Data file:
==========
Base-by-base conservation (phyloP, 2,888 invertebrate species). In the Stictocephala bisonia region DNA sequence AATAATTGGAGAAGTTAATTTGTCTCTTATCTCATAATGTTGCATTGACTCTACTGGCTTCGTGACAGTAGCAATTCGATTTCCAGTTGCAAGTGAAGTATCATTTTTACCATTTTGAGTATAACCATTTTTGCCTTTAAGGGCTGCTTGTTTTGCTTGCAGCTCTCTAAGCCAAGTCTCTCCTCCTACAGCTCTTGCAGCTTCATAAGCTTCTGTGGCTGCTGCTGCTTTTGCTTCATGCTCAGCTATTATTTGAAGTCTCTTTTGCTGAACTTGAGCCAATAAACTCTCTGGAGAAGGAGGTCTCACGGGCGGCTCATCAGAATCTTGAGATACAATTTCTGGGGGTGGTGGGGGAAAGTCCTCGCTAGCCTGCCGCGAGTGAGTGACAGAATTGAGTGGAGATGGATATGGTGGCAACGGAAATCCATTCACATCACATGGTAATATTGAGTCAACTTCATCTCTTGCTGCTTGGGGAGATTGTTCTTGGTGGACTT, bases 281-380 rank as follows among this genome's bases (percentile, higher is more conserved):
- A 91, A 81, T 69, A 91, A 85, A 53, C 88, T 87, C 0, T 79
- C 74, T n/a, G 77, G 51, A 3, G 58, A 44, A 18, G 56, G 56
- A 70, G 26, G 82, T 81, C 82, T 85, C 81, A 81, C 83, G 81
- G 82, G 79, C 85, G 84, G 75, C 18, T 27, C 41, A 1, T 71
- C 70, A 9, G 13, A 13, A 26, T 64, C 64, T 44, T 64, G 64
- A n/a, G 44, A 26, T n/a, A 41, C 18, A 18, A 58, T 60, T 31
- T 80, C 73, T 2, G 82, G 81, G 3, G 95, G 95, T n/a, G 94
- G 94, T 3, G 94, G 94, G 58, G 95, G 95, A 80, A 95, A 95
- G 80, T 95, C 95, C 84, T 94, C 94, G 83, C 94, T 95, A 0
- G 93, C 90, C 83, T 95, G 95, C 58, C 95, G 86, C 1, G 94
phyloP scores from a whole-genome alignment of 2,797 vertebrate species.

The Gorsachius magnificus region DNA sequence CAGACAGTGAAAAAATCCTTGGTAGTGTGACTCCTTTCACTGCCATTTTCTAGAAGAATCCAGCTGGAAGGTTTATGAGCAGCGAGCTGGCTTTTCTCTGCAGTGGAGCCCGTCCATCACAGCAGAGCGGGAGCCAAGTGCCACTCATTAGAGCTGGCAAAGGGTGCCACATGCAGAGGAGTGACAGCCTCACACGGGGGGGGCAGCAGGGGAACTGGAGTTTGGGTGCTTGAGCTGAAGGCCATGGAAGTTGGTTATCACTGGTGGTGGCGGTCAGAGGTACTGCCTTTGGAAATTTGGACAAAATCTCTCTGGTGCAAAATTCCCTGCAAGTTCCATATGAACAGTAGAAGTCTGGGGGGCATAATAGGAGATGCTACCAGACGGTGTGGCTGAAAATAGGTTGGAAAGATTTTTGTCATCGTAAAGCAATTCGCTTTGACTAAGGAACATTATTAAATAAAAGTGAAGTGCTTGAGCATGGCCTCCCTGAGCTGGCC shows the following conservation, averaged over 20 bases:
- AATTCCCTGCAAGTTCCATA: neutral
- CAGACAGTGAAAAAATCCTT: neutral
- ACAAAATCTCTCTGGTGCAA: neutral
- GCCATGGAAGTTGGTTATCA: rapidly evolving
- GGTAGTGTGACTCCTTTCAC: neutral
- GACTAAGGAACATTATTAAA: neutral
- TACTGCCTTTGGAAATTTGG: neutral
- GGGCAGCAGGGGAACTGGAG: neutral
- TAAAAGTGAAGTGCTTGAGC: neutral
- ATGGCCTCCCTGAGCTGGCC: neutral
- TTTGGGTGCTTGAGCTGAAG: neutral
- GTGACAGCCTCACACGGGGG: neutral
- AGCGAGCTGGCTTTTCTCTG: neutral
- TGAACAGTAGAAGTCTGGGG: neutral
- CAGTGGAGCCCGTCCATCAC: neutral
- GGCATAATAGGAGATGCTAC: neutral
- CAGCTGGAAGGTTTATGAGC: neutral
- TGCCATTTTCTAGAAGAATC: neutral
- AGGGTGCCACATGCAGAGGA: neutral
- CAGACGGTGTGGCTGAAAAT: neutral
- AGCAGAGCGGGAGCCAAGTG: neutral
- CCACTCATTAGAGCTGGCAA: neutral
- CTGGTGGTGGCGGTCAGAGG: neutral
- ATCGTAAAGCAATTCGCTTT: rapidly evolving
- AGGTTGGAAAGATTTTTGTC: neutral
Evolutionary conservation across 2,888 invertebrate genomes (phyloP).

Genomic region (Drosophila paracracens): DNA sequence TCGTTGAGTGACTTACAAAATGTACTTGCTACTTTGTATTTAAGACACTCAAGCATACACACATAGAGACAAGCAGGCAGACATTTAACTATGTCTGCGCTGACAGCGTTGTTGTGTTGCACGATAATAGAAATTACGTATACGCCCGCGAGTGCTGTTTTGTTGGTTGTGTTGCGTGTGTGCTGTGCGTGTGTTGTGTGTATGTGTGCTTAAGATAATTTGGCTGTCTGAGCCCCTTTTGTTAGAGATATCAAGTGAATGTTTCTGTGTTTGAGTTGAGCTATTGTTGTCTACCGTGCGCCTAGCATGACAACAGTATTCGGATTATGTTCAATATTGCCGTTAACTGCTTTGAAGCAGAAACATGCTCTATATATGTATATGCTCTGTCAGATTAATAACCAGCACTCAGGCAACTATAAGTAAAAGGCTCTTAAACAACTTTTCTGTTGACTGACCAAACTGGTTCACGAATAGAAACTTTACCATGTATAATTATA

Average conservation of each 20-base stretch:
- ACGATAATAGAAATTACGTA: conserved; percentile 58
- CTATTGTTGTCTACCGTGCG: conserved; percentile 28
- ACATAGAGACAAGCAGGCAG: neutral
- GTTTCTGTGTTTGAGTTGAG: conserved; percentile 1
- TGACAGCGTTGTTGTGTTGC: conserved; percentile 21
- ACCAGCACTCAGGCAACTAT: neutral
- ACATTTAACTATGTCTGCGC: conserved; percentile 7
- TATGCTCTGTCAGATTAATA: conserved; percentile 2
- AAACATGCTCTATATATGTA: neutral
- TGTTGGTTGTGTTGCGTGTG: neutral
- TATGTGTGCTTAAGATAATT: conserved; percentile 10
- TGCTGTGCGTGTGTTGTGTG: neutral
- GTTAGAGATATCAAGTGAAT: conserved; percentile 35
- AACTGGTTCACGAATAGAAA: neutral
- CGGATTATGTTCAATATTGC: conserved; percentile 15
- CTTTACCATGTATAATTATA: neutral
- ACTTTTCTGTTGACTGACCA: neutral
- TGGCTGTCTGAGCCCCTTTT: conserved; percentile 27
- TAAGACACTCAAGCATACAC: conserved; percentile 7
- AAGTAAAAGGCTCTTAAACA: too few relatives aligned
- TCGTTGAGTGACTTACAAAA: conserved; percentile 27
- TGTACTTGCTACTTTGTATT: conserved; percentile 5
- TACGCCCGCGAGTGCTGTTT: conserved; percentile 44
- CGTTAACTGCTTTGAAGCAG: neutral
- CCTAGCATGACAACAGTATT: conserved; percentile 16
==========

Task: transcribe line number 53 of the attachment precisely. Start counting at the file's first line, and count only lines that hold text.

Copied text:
- TGCTGTGCGTGTGTTGTGTG: neutral